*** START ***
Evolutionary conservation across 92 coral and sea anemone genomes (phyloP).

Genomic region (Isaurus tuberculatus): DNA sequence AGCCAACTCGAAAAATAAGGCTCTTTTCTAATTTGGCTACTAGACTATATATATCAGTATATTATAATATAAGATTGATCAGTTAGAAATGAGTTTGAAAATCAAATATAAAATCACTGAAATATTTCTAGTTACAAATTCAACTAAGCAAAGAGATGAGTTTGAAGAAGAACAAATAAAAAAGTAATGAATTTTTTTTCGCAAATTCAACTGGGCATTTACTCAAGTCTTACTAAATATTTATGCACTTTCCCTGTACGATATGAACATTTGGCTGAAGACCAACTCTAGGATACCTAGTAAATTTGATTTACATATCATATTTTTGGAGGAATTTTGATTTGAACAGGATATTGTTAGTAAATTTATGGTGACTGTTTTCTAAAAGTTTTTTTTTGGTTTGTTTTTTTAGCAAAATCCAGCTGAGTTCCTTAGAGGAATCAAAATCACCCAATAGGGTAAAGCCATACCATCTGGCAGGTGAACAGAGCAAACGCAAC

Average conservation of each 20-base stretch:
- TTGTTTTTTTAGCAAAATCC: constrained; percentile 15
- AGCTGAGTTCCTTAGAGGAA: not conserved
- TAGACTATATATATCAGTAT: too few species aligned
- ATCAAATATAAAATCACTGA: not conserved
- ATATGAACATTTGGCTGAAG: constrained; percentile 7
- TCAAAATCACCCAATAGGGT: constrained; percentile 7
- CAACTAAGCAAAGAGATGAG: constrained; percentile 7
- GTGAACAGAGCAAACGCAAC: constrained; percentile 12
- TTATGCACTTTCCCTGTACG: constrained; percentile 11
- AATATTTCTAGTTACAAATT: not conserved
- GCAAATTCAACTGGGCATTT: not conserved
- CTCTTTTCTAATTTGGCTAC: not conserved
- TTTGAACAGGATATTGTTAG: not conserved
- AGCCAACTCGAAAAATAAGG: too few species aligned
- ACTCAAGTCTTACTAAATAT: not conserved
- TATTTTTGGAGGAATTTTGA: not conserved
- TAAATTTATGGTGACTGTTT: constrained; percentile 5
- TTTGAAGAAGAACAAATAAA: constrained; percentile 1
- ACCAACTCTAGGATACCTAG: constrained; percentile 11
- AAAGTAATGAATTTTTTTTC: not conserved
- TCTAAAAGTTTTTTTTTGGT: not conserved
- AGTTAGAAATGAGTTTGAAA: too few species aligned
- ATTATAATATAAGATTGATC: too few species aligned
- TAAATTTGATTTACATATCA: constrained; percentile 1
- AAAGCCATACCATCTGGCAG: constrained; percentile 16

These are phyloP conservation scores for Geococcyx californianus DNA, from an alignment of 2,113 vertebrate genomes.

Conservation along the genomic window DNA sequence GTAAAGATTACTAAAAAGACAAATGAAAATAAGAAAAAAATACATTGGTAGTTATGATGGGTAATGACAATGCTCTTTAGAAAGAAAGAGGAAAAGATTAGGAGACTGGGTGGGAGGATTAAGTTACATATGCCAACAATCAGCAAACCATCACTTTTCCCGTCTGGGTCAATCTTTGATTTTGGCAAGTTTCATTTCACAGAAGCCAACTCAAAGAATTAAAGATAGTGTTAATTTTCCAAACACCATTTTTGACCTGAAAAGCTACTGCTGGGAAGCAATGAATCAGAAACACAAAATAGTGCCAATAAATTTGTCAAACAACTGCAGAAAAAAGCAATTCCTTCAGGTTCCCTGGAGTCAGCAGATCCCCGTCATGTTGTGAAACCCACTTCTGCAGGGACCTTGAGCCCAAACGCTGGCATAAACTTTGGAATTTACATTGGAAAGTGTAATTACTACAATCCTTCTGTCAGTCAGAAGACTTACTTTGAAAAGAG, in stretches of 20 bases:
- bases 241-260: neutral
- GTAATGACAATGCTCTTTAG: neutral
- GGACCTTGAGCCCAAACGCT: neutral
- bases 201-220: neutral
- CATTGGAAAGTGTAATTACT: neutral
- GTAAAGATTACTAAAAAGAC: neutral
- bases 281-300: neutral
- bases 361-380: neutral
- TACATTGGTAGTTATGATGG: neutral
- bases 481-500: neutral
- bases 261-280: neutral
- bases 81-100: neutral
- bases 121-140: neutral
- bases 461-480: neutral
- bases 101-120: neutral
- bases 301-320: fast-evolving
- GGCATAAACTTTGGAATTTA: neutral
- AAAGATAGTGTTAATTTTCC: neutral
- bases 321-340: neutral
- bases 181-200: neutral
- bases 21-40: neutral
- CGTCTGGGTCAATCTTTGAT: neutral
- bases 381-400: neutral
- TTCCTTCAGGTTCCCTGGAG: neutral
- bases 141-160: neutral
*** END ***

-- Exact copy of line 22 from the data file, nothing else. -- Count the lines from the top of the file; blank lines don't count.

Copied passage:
- ACCAACTCTAGGATACCTAG: constrained; percentile 11